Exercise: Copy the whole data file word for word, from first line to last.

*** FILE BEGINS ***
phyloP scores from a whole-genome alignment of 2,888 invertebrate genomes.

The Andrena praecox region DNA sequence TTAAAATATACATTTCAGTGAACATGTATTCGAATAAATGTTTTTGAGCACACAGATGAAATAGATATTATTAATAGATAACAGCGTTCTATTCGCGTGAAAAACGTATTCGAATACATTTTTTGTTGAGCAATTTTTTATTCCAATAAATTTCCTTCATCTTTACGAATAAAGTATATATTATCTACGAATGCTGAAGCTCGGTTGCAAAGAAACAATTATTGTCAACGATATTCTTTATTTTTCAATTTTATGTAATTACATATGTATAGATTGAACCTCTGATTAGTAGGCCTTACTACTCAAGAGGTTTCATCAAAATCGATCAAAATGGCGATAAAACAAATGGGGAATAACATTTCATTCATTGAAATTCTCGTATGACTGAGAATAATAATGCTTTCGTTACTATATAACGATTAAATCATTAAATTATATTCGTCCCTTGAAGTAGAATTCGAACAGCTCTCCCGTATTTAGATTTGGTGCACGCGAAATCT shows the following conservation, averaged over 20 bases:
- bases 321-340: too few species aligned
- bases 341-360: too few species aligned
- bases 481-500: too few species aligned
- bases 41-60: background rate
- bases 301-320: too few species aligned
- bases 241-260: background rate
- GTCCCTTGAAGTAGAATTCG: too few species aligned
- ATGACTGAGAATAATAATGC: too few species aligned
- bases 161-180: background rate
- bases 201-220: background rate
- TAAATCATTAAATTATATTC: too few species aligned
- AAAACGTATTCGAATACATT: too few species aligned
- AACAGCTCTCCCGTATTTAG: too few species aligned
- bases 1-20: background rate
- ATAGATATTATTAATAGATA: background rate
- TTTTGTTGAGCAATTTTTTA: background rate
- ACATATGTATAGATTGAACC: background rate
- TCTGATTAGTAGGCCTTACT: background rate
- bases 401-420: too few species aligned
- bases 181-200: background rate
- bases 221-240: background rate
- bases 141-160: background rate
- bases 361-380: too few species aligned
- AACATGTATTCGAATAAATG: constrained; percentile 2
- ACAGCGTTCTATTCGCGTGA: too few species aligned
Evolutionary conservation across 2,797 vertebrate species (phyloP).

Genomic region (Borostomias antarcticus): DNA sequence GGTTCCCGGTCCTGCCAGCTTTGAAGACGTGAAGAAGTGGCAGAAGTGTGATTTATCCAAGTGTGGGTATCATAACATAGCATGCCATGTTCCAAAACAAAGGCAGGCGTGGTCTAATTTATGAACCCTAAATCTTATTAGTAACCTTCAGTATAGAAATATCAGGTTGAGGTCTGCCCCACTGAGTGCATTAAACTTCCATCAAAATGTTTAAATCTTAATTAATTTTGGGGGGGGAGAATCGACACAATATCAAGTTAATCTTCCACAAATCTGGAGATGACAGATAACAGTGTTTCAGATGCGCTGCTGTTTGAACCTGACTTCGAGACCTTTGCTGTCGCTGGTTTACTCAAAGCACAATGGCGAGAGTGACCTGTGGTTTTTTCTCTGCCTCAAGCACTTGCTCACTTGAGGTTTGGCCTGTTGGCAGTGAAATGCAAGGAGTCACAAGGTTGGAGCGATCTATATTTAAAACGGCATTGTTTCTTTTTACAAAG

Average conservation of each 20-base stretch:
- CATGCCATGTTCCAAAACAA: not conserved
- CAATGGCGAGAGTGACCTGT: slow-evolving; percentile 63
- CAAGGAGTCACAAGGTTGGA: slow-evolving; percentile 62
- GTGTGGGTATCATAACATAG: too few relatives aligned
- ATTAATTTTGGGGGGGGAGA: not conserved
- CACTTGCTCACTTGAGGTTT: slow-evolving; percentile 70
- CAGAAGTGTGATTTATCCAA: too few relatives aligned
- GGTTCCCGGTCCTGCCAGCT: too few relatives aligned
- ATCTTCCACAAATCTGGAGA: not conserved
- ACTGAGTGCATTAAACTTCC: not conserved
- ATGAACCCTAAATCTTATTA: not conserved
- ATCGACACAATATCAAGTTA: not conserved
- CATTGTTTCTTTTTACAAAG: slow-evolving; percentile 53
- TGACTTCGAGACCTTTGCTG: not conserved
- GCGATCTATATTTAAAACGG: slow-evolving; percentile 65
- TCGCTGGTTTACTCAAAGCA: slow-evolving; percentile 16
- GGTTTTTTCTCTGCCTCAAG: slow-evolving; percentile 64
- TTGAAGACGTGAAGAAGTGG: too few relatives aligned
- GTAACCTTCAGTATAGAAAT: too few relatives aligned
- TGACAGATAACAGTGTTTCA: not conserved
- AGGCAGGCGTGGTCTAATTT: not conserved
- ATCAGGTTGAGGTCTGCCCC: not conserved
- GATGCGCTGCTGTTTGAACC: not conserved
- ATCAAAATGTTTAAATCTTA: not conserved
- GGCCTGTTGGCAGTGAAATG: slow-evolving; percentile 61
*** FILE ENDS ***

phyloP scores from a whole-genome alignment of 2,888 invertebrate genomes.

The Andrena praecox region DNA sequence TTAAAATATACATTTCAGTGAACATGTATTCGAATAAATGTTTTTGAGCACACAGATGAAATAGATATTATTAATAGATAACAGCGTTCTATTCGCGTGAAAAACGTATTCGAATACATTTTTTGTTGAGCAATTTTTTATTCCAATAAATTTCCTTCATCTTTACGAATAAAGTATATATTATCTACGAATGCTGAAGCTCGGTTGCAAAGAAACAATTATTGTCAACGATATTCTTTATTTTTCAATTTTATGTAATTACATATGTATAGATTGAACCTCTGATTAGTAGGCCTTACTACTCAAGAGGTTTCATCAAAATCGATCAAAATGGCGATAAAACAAATGGGGAATAACATTTCATTCATTGAAATTCTCGTATGACTGAGAATAATAATGCTTTCGTTACTATATAACGATTAAATCATTAAATTATATTCGTCCCTTGAAGTAGAATTCGAACAGCTCTCCCGTATTTAGATTTGGTGCACGCGAAATCT shows the following conservation, averaged over 20 bases:
- bases 321-340: too few species aligned
- bases 341-360: too few species aligned
- bases 481-500: too few species aligned
- bases 41-60: background rate
- bases 301-320: too few species aligned
- bases 241-260: background rate
- GTCCCTTGAAGTAGAATTCG: too few species aligned
- ATGACTGAGAATAATAATGC: too few species aligned
- bases 161-180: background rate
- bases 201-220: background rate
- TAAATCATTAAATTATATTC: too few species aligned
- AAAACGTATTCGAATACATT: too few species aligned
- AACAGCTCTCCCGTATTTAG: too few species aligned
- bases 1-20: background rate
- ATAGATATTATTAATAGATA: background rate
- TTTTGTTGAGCAATTTTTTA: background rate
- ACATATGTATAGATTGAACC: background rate
- TCTGATTAGTAGGCCTTACT: background rate
- bases 401-420: too few species aligned
- bases 181-200: background rate
- bases 221-240: background rate
- bases 141-160: background rate
- bases 361-380: too few species aligned
- AACATGTATTCGAATAAATG: constrained; percentile 2
- ACAGCGTTCTATTCGCGTGA: too few species aligned
Evolutionary conservation across 2,797 vertebrate species (phyloP).

Genomic region (Borostomias antarcticus): DNA sequence GGTTCCCGGTCCTGCCAGCTTTGAAGACGTGAAGAAGTGGCAGAAGTGTGATTTATCCAAGTGTGGGTATCATAACATAGCATGCCATGTTCCAAAACAAAGGCAGGCGTGGTCTAATTTATGAACCCTAAATCTTATTAGTAACCTTCAGTATAGAAATATCAGGTTGAGGTCTGCCCCACTGAGTGCATTAAACTTCCATCAAAATGTTTAAATCTTAATTAATTTTGGGGGGGGAGAATCGACACAATATCAAGTTAATCTTCCACAAATCTGGAGATGACAGATAACAGTGTTTCAGATGCGCTGCTGTTTGAACCTGACTTCGAGACCTTTGCTGTCGCTGGTTTACTCAAAGCACAATGGCGAGAGTGACCTGTGGTTTTTTCTCTGCCTCAAGCACTTGCTCACTTGAGGTTTGGCCTGTTGGCAGTGAAATGCAAGGAGTCACAAGGTTGGAGCGATCTATATTTAAAACGGCATTGTTTCTTTTTACAAAG

Average conservation of each 20-base stretch:
- CATGCCATGTTCCAAAACAA: not conserved
- CAATGGCGAGAGTGACCTGT: slow-evolving; percentile 63
- CAAGGAGTCACAAGGTTGGA: slow-evolving; percentile 62
- GTGTGGGTATCATAACATAG: too few relatives aligned
- ATTAATTTTGGGGGGGGAGA: not conserved
- CACTTGCTCACTTGAGGTTT: slow-evolving; percentile 70
- CAGAAGTGTGATTTATCCAA: too few relatives aligned
- GGTTCCCGGTCCTGCCAGCT: too few relatives aligned
- ATCTTCCACAAATCTGGAGA: not conserved
- ACTGAGTGCATTAAACTTCC: not conserved
- ATGAACCCTAAATCTTATTA: not conserved
- ATCGACACAATATCAAGTTA: not conserved
- CATTGTTTCTTTTTACAAAG: slow-evolving; percentile 53
- TGACTTCGAGACCTTTGCTG: not conserved
- GCGATCTATATTTAAAACGG: slow-evolving; percentile 65
- TCGCTGGTTTACTCAAAGCA: slow-evolving; percentile 16
- GGTTTTTTCTCTGCCTCAAG: slow-evolving; percentile 64
- TTGAAGACGTGAAGAAGTGG: too few relatives aligned
- GTAACCTTCAGTATAGAAAT: too few relatives aligned
- TGACAGATAACAGTGTTTCA: not conserved
- AGGCAGGCGTGGTCTAATTT: not conserved
- ATCAGGTTGAGGTCTGCCCC: not conserved
- GATGCGCTGCTGTTTGAACC: not conserved
- ATCAAAATGTTTAAATCTTA: not conserved
- GGCCTGTTGGCAGTGAAATG: slow-evolving; percentile 61